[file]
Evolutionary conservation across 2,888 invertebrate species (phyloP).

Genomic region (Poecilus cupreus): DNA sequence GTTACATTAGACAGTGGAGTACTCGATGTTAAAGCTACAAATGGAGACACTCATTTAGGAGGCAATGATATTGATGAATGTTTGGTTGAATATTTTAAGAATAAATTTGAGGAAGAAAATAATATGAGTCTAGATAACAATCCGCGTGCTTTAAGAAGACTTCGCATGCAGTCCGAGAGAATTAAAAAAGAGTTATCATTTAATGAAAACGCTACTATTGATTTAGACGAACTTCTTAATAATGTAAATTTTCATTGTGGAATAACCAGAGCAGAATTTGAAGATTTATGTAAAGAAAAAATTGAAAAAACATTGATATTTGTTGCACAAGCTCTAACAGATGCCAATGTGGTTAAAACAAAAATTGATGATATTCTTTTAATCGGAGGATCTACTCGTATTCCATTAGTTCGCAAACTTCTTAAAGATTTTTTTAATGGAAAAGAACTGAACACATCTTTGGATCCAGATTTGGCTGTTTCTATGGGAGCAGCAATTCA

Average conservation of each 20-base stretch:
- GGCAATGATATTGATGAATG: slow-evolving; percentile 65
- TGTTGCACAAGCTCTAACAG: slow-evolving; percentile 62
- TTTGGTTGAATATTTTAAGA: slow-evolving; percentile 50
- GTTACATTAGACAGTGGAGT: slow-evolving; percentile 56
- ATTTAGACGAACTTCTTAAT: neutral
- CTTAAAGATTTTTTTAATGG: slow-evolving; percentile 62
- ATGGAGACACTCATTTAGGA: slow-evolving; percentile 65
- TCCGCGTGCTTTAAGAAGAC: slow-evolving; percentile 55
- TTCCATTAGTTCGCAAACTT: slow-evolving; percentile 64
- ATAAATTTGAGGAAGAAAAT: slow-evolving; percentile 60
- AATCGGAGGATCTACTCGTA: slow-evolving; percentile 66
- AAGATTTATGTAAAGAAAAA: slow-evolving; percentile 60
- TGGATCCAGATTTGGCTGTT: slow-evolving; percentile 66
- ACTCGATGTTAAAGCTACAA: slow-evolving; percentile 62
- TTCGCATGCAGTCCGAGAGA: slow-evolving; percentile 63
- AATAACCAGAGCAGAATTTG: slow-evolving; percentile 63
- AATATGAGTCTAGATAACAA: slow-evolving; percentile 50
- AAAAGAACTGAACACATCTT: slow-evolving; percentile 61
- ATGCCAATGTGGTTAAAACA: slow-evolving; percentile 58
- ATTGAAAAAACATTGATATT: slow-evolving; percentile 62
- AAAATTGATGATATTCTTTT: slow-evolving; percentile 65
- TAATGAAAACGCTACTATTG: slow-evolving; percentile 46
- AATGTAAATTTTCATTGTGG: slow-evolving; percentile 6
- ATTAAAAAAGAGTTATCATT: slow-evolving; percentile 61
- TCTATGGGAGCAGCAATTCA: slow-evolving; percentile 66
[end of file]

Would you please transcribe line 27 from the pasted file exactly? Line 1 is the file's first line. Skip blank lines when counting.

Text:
- ATTAAAAAAGAGTTATCATT: slow-evolving; percentile 61